Hi everyone,

We say it all the time: Trap-Neuter-Return (TNR) is a mainstream practice throughout the country and the world. We’re seeing more people and communities than ever embracing TNR as the only humane and effective approach to addressing community cat populations.

This was clear at the National Animal Care and Control Association (NACA) Training Conference in Denver two week ago. Alley Cat Allies attended this conference to share ideas with Animal Control Officers (ACOs) about how they can help community cats and to honor NACA on its 40th anniversary.

Here I am with National Animal Care and Control Association (NACA) President Rob Leinberger, after he accepted an award I presented on behalf of Alley Cat Allies for NACA’s 40th anniversary.

Every year at this conference, we see stronger support for TNR and community cats from the animal control and sheltering community. It’s not just a small group of people in the animal sheltering world embracing and advocating for TNR—it’s the law enforcement and municipal agencies that ACOs belong to as well.

As a former ACO and a newly elected board member of NACA, this conference, and its audience, is very important to me. I understand animal control officers’ questions and concerns about TNR, and work to help them become believers in TNR, just like I did. As Alley Cat Allies’ associate director of Animal Shelter and Animal Control Engagement, I frequently work with animal shelter officials, ACOs, advocates, and elected officials to help them implement TNR and other programs that save cats’ lives.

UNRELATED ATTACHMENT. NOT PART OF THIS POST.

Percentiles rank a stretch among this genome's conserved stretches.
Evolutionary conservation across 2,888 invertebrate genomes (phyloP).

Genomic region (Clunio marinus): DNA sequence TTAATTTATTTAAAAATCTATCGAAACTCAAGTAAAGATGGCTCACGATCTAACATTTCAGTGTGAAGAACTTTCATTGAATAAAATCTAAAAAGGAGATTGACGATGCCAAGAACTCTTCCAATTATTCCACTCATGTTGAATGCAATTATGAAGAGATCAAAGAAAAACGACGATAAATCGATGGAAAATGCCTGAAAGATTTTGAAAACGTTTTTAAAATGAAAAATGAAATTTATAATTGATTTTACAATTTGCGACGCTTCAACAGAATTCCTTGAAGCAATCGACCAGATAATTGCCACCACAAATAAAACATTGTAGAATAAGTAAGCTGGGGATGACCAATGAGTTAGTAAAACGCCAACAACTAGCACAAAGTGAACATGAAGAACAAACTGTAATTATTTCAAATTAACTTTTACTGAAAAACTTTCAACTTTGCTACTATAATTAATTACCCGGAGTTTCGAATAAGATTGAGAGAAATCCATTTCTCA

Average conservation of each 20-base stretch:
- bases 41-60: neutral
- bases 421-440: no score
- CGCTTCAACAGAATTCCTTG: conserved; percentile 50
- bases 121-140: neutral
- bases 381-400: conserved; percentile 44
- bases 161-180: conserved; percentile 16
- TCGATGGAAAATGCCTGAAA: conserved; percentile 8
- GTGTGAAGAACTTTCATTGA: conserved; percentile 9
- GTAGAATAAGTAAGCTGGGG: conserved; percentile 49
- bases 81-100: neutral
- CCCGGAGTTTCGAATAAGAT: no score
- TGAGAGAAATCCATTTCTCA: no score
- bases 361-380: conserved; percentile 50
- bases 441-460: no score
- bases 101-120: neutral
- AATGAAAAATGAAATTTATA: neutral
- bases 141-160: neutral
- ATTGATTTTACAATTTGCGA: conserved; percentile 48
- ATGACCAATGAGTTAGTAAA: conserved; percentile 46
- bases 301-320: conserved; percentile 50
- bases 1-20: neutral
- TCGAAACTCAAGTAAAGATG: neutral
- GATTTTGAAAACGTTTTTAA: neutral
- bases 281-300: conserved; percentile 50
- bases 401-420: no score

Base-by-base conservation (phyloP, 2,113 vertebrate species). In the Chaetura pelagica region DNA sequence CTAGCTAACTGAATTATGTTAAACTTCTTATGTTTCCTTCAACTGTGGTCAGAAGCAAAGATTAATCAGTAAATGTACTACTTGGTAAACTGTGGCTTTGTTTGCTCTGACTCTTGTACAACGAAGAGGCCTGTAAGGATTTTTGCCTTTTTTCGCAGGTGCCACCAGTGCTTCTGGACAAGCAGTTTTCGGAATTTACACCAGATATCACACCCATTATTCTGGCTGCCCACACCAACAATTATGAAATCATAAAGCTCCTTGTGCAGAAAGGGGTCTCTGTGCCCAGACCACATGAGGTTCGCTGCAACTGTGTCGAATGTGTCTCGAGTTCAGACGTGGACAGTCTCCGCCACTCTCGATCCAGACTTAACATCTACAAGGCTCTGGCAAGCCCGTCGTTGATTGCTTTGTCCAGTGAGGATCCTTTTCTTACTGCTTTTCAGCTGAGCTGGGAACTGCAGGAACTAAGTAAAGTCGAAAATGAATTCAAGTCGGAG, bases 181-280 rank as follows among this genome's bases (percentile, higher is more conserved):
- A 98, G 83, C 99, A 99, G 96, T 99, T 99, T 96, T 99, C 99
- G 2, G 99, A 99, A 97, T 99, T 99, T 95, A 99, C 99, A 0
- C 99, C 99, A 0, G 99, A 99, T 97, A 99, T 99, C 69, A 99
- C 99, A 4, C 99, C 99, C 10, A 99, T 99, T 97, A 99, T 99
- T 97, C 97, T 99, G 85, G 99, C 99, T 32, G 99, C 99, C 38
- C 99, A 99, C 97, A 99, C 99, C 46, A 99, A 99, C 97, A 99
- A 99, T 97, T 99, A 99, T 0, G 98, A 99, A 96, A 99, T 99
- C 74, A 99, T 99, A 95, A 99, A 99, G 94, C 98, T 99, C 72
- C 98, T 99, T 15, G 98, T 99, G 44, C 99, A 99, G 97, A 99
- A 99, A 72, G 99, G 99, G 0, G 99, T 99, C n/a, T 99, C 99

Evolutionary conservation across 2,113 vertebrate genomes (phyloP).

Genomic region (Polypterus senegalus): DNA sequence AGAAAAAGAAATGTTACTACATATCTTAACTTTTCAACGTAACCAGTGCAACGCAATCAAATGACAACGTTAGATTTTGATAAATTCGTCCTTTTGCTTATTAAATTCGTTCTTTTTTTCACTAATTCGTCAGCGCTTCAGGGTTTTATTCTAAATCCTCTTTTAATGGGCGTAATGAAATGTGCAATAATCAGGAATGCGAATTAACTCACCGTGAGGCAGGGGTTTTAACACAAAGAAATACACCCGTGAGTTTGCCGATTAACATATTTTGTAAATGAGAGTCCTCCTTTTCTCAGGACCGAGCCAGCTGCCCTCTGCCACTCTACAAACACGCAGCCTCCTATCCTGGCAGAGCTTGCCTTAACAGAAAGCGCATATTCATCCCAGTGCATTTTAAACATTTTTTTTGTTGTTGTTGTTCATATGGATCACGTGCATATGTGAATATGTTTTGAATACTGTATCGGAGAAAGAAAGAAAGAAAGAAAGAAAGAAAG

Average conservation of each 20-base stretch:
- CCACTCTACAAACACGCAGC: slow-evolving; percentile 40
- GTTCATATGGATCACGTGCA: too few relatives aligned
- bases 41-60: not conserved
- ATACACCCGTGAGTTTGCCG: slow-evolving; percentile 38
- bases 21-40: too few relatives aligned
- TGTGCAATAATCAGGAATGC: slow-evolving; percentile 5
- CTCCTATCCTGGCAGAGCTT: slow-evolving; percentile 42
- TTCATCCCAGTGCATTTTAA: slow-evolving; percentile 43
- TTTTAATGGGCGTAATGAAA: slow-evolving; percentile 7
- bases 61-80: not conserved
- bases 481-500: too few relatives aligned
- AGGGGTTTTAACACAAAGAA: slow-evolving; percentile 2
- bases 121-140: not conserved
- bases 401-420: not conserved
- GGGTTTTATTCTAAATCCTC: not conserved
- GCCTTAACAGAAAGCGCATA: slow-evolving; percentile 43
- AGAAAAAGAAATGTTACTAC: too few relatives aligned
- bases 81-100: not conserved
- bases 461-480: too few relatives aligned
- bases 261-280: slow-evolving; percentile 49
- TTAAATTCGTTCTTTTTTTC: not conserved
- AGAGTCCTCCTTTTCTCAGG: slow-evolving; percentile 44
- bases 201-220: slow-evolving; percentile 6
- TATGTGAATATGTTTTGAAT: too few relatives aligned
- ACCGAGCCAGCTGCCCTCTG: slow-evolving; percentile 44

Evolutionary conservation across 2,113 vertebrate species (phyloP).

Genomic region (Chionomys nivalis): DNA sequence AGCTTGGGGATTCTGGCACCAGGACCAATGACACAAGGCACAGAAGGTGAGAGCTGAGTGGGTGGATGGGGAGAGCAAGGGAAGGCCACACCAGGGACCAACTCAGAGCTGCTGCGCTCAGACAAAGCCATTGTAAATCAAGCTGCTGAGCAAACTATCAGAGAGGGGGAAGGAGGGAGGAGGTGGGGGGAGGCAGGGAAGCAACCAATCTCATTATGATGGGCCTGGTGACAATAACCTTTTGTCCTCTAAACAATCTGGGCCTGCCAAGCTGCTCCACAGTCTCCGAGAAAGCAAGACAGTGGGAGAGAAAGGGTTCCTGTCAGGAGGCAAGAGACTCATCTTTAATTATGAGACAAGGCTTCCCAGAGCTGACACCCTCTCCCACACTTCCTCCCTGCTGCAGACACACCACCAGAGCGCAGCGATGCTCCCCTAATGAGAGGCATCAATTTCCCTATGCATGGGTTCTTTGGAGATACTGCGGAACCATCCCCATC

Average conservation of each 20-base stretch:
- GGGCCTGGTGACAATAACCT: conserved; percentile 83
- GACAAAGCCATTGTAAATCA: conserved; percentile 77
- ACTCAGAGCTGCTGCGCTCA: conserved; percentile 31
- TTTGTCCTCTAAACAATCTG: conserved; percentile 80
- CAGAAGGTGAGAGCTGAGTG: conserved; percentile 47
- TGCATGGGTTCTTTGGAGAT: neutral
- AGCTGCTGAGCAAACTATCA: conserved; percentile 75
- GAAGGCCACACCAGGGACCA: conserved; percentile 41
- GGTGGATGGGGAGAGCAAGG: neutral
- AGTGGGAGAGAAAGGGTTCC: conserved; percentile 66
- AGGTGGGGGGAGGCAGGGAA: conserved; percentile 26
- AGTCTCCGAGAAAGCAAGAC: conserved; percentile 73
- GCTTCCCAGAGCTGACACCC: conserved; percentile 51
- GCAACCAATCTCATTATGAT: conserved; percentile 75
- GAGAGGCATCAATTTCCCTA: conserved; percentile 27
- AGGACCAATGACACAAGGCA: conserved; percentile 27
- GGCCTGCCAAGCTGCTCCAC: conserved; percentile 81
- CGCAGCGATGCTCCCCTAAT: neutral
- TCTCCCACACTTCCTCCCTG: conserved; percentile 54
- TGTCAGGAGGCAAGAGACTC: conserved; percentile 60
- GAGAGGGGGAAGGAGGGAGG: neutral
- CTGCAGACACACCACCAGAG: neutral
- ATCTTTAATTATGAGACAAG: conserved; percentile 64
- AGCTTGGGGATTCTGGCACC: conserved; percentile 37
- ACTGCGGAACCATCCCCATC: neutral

I had a busy but inspiring week of meetings and other conference events. It was great to chat with ACOs from all over the country and hear about how they are helping community cats and increasing the number of animals saved at their shelters.

The resources Alley Cat Allies had on hand at the conference were a hit, including our cat identification guide and poster, which we developed specifically after hearing from attendees after last year’s NACA conference. Those resources help ACOs and shelter staff identify cats, so they can more easily be returned to owners and their outdoor homes if they are impounded.

Alley Cat Allies also presented NACA with an award to celebrate its 40th anniversary. Alley Cat Allies is proud to have a strong partnership with NACA. Together, we can ensure that cats are protected around the globe.

We count on organizations like NACA to support our efforts to help cats. We couldn’t do our lifesaving work without them.

Until next time,

Alice Burton
Associate Director of Animal Shelter & Animal Control Engagement, Alley Cat Allies